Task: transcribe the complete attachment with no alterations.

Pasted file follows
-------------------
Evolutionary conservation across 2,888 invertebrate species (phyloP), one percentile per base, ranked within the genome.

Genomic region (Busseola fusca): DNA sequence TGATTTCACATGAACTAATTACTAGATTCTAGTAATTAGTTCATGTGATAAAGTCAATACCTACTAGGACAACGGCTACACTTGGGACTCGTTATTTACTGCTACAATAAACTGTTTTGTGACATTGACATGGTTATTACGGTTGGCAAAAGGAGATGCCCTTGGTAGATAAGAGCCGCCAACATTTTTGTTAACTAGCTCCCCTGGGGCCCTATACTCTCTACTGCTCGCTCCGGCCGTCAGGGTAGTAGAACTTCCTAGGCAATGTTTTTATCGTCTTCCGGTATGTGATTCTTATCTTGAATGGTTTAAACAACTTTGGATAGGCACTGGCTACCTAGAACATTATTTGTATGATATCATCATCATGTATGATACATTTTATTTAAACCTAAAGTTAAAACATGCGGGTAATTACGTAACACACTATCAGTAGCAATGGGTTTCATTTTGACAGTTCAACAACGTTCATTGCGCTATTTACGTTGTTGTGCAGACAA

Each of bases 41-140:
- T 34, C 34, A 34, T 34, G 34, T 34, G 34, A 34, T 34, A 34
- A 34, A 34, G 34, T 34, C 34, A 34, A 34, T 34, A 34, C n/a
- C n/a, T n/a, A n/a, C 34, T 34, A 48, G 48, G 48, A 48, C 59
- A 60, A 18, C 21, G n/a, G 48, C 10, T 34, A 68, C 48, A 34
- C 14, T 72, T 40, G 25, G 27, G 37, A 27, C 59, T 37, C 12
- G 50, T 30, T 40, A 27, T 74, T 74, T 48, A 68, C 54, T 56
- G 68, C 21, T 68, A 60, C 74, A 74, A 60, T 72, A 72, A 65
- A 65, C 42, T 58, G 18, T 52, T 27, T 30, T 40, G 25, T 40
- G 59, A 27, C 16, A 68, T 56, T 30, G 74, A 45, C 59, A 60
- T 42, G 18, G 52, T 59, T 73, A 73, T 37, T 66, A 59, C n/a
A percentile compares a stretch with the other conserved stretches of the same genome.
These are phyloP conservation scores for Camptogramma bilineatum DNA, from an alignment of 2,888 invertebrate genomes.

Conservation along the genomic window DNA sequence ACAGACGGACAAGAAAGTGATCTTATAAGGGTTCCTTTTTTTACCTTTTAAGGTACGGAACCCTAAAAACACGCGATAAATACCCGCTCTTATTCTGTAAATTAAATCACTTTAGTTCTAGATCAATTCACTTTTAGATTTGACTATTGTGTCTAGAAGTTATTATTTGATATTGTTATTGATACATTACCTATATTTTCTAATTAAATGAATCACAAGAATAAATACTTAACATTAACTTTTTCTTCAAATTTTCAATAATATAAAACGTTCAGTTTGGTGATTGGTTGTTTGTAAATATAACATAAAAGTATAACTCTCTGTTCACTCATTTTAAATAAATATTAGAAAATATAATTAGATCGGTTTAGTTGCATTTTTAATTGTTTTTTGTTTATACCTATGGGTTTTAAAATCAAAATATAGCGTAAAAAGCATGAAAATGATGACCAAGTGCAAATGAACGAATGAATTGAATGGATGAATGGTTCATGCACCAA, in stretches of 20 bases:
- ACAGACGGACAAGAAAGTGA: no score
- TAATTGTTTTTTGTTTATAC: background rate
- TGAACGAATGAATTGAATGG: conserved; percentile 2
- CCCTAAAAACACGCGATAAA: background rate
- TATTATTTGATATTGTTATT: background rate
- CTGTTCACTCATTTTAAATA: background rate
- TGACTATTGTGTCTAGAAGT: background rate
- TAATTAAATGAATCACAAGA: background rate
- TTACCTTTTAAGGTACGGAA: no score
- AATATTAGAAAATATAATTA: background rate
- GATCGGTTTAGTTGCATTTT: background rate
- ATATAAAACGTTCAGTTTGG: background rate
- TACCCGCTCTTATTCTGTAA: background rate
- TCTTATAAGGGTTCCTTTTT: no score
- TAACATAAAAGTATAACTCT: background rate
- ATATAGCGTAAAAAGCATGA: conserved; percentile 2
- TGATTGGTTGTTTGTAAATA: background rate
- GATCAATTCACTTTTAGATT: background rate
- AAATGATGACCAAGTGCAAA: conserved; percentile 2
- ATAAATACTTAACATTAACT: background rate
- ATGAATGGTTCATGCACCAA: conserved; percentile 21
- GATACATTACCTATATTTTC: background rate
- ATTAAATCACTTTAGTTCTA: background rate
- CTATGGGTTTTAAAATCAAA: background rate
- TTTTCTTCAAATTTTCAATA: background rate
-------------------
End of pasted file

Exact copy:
Evolutionary conservation across 2,888 invertebrate species (phyloP), one percentile per base, ranked within the genome.

Genomic region (Busseola fusca): DNA sequence TGATTTCACATGAACTAATTACTAGATTCTAGTAATTAGTTCATGTGATAAAGTCAATACCTACTAGGACAACGGCTACACTTGGGACTCGTTATTTACTGCTACAATAAACTGTTTTGTGACATTGACATGGTTATTACGGTTGGCAAAAGGAGATGCCCTTGGTAGATAAGAGCCGCCAACATTTTTGTTAACTAGCTCCCCTGGGGCCCTATACTCTCTACTGCTCGCTCCGGCCGTCAGGGTAGTAGAACTTCCTAGGCAATGTTTTTATCGTCTTCCGGTATGTGATTCTTATCTTGAATGGTTTAAACAACTTTGGATAGGCACTGGCTACCTAGAACATTATTTGTATGATATCATCATCATGTATGATACATTTTATTTAAACCTAAAGTTAAAACATGCGGGTAATTACGTAACACACTATCAGTAGCAATGGGTTTCATTTTGACAGTTCAACAACGTTCATTGCGCTATTTACGTTGTTGTGCAGACAA

Each of bases 41-140:
- T 34, C 34, A 34, T 34, G 34, T 34, G 34, A 34, T 34, A 34
- A 34, A 34, G 34, T 34, C 34, A 34, A 34, T 34, A 34, C n/a
- C n/a, T n/a, A n/a, C 34, T 34, A 48, G 48, G 48, A 48, C 59
- A 60, A 18, C 21, G n/a, G 48, C 10, T 34, A 68, C 48, A 34
- C 14, T 72, T 40, G 25, G 27, G 37, A 27, C 59, T 37, C 12
- G 50, T 30, T 40, A 27, T 74, T 74, T 48, A 68, C 54, T 56
- G 68, C 21, T 68, A 60, C 74, A 74, A 60, T 72, A 72, A 65
- A 65, C 42, T 58, G 18, T 52, T 27, T 30, T 40, G 25, T 40
- G 59, A 27, C 16, A 68, T 56, T 30, G 74, A 45, C 59, A 60
- T 42, G 18, G 52, T 59, T 73, A 73, T 37, T 66, A 59, C n/a
A percentile compares a stretch with the other conserved stretches of the same genome.
These are phyloP conservation scores for Camptogramma bilineatum DNA, from an alignment of 2,888 invertebrate genomes.

Conservation along the genomic window DNA sequence ACAGACGGACAAGAAAGTGATCTTATAAGGGTTCCTTTTTTTACCTTTTAAGGTACGGAACCCTAAAAACACGCGATAAATACCCGCTCTTATTCTGTAAATTAAATCACTTTAGTTCTAGATCAATTCACTTTTAGATTTGACTATTGTGTCTAGAAGTTATTATTTGATATTGTTATTGATACATTACCTATATTTTCTAATTAAATGAATCACAAGAATAAATACTTAACATTAACTTTTTCTTCAAATTTTCAATAATATAAAACGTTCAGTTTGGTGATTGGTTGTTTGTAAATATAACATAAAAGTATAACTCTCTGTTCACTCATTTTAAATAAATATTAGAAAATATAATTAGATCGGTTTAGTTGCATTTTTAATTGTTTTTTGTTTATACCTATGGGTTTTAAAATCAAAATATAGCGTAAAAAGCATGAAAATGATGACCAAGTGCAAATGAACGAATGAATTGAATGGATGAATGGTTCATGCACCAA, in stretches of 20 bases:
- ACAGACGGACAAGAAAGTGA: no score
- TAATTGTTTTTTGTTTATAC: background rate
- TGAACGAATGAATTGAATGG: conserved; percentile 2
- CCCTAAAAACACGCGATAAA: background rate
- TATTATTTGATATTGTTATT: background rate
- CTGTTCACTCATTTTAAATA: background rate
- TGACTATTGTGTCTAGAAGT: background rate
- TAATTAAATGAATCACAAGA: background rate
- TTACCTTTTAAGGTACGGAA: no score
- AATATTAGAAAATATAATTA: background rate
- GATCGGTTTAGTTGCATTTT: background rate
- ATATAAAACGTTCAGTTTGG: background rate
- TACCCGCTCTTATTCTGTAA: background rate
- TCTTATAAGGGTTCCTTTTT: no score
- TAACATAAAAGTATAACTCT: background rate
- ATATAGCGTAAAAAGCATGA: conserved; percentile 2
- TGATTGGTTGTTTGTAAATA: background rate
- GATCAATTCACTTTTAGATT: background rate
- AAATGATGACCAAGTGCAAA: conserved; percentile 2
- ATAAATACTTAACATTAACT: background rate
- ATGAATGGTTCATGCACCAA: conserved; percentile 21
- GATACATTACCTATATTTTC: background rate
- ATTAAATCACTTTAGTTCTA: background rate
- CTATGGGTTTTAAAATCAAA: background rate
- TTTTCTTCAAATTTTCAATA: background rate